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Clinton Lacks Economic Leverage Over Israel in Settlements Dispute

By Thomas W. Lippman
Washington Post Staff Writer
Thursday, December 19, 1996; Page A30

Israeli Prime Minister Binyamin Netanyahu can risk President Clinton's disapproval by expanding Jewish settlements in occupied Arab territories because Clinton lacks economic leverage over him that President George Bush had over a previous conservative Israeli government, U.S. officials and independent analysts said yesterday.

When Bush wanted to rein in the ambitious settlement plans of Prime Minister Yitzhak Shamir — who, like Netanyahu, led the conservative Likud party — he rejected Israel's request for $10 billion in U.S. loan guarantees.

But since then the loan guarantee program has been created and implemented, and is now in its fifth and final year. Clinton has already approved the final installment, for the fiscal year ending next Sept. 30.

Moreover, Clinton restored to the fifth year's installment $247 million in loan backing that could have been deducted to punish Israel for expanding settlements. The loan guarantee legislation provides for dollar-for-dollar deductions from the loan guarantees for money used by Israel to finance settlements activity.

Clinton said Monday that the new Israeli plan to stimulate settlements through subsidies and tax breaks "cannot be helpful in making peace" and would preempt a solution of an issue that Israel and the Palestine Liberation Organization have agreed to resolve through negotiations.

His remarks should not have come as a surprise because they echoed comments he made last July, when he responded to reports of a possible increase in settlement activity by saying he did not want "to blame [the Israelis] for something they haven't done yet." He added that he expected Israel to "adhere to the agreements it has already made" on the issue.

Nevertheless, Clinton's criticism stirred dismay in Israel, and prompted two senior Republicans in Congress to assure Netanyahu they stand behind him.

"There are voices who insist that it is incumbent upon the state of Israel to make all the sacrifices for peace. Do not count us among such people," Senate Foreign Relations Committee Chairman Jesse Helms (N.C.) and House International Relations Committee Chairman Benjamin A. Gilman (N.Y.) said in a letter to Netanyahu made public yesterday.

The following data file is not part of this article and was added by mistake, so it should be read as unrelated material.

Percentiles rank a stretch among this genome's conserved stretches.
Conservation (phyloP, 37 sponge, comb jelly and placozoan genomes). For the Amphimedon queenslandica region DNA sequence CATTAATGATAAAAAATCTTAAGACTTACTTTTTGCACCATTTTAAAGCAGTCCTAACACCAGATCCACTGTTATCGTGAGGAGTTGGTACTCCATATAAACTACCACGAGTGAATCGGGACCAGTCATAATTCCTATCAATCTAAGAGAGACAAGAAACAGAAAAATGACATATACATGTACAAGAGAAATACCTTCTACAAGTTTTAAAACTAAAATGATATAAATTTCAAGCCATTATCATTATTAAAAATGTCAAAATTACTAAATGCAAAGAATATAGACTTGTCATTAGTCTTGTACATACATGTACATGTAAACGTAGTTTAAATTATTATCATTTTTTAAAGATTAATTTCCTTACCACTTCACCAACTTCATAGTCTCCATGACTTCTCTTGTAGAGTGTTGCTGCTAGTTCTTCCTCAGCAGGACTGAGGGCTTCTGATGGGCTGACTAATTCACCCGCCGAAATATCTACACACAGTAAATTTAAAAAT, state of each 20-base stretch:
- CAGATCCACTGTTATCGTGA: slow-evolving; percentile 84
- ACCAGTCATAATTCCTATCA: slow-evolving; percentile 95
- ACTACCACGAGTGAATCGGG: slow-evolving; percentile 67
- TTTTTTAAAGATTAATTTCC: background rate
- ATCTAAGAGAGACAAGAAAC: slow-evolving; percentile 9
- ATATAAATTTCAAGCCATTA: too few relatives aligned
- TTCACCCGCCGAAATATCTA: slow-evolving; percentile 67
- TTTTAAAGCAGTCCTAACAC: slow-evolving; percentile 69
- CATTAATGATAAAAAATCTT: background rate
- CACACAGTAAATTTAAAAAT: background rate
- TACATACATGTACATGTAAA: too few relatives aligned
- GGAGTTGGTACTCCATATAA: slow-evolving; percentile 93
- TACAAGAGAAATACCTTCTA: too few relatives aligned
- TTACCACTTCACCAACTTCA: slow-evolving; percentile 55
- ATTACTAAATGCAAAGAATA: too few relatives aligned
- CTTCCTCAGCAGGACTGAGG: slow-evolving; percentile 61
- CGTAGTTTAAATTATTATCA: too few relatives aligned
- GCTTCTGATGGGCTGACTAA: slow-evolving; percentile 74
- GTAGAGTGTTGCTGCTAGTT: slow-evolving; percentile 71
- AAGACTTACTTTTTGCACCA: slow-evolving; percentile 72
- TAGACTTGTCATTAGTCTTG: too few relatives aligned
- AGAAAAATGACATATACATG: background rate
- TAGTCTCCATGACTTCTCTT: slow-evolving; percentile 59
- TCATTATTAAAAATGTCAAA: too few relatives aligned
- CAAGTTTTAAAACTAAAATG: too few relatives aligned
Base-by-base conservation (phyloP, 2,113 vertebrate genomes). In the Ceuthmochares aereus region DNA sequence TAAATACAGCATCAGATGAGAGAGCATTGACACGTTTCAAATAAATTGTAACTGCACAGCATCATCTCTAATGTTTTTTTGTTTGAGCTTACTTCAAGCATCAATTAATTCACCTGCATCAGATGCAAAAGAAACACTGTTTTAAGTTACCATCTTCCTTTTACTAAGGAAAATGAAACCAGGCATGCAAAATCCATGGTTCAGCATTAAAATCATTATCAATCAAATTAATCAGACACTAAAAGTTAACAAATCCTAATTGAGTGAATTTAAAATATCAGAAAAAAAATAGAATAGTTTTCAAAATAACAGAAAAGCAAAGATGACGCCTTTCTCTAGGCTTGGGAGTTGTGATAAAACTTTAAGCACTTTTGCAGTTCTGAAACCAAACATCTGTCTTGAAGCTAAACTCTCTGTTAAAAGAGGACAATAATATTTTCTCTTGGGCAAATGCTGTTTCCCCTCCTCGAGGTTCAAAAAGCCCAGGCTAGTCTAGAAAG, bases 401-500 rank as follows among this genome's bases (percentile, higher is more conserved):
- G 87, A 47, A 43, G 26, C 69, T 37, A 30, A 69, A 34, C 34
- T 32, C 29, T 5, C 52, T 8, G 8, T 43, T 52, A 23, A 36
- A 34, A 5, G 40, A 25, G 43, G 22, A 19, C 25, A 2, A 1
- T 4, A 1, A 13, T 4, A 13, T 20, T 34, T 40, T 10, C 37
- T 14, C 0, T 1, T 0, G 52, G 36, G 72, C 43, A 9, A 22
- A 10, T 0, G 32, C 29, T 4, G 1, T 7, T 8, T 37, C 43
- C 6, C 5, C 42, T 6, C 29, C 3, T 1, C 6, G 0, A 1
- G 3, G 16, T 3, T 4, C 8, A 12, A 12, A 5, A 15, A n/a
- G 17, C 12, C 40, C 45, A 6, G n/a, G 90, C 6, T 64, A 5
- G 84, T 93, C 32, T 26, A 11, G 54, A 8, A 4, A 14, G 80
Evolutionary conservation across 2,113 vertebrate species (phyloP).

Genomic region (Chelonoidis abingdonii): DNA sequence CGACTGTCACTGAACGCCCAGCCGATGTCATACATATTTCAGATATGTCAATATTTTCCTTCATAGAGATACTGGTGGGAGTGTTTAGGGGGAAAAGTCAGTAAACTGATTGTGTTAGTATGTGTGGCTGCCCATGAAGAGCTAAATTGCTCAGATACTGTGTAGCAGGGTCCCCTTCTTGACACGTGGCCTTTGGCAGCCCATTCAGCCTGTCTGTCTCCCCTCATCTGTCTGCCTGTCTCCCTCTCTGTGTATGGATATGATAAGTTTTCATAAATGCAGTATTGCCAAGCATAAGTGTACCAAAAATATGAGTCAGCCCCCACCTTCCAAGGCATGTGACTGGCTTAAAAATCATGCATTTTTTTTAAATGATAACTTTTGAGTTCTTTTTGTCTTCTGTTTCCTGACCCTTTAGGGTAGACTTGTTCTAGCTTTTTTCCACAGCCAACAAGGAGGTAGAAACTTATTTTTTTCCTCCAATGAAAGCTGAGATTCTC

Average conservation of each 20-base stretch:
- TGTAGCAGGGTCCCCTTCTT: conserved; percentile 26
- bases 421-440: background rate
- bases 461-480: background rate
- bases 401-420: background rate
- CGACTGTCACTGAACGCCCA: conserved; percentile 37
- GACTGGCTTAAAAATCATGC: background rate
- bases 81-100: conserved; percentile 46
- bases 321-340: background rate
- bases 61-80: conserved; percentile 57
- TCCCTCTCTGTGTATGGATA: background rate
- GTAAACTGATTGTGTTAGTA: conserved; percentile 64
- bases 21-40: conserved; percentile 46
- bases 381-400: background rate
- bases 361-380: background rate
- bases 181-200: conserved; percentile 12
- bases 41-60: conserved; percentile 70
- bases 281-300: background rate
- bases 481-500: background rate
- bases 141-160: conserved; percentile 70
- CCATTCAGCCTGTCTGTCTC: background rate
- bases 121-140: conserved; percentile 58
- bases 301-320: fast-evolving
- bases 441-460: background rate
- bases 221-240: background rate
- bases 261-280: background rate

"The state of Israel is a political, strategic and moral ally of the United States in the Middle East," their letter said. "In a region where state sponsorship of terrorism is rife, elections are few and far between and anti-Americanism is a byword, you are a constant and a trusted friend. Those facts are immutable, and cannot be altered by changes in government, either in Washington or Jerusalem."

Netanyahu has strong support in Congress, which gave him a standing ovation when he addressed a joint meeting last summer. Members have said there is virtually no chance Congress would reduce the $3 billion annual U.S. aid commitment to Israel.

"The question is, what did [Netanyahu] actually do?" said a GOP staff aide on Capitol Hill. "When you got down to brass tacks, it's basically just reduced-rate mortgages," the aide said. "It's not as if they were paying settlers to go out to confront the Palestinians," which is exactly how the settlement subsidy decision has been depicted by Arab analysts.

The story of the loan guarantee program mirrors the ups and downs of U.S.-Israel relations in this decade.

Israel wanted to raise $10 billion to help cover the costs of housing, roads, schools and other expenses involved in resettling tens of thousands of Jewish refugees from the former Soviet Union. With a guarantee that the United States would cover any loans Israel did not repay, Israel could borrow from commercial lenders at favorable rates.

Shamir's government also wanted to construct large numbers of Jewish settlements in Arab East Jerusalem and the West Bank to cement the Jewish claim to the territories, seized by Israel in the 1967 Middle East war.

But Bush, whose administration was trying to promote Arab-Israeli peace talks, objected to the settlement plan and threatened to veto loan guarantees unless Israel promised not to use the money for settlements. In the end the loan guarantee program was approved with a compromise amendment requiring that each $2 billion annual installment be reduced by the amount that Israel spent on infrastructure and building of settlements in the territories. In fiscal 1994, for example, the commitment was reduced by $437 million.

Meanwhile, Likud was ousted from power by a Labor government headed first by the late Yitzhak Rabin and then by Shimon Peres. The Labor government sharply curtailed the construction of new settlements, and concluded a peace agreement with the Palestinians.

Labor and its supporters in the United States argued successfully that money spent on infrastructure development in the territories was beneficial to the Palestinians. As a result, when the State Department calculated that the loan guarantees for fiscal 1996 should be reduced by $303 million to offset spending in the territories, Clinton exercised his authority under the loan guarantee legislation to restore all but $60 million.

He made a similar decision for the current fiscal year, the last one of the guarantee program. On Sept. 30, he restored all but $60 million of the $307 million that would have been cut, finding that "it is important to the security interests of the United States" to approve the commitment.

Now the Israeli political wheel has turned again — Labor out, Likud back in — but the loan guarantee program is no longer at issue.

© Copyright 1996 The Washington Post Company

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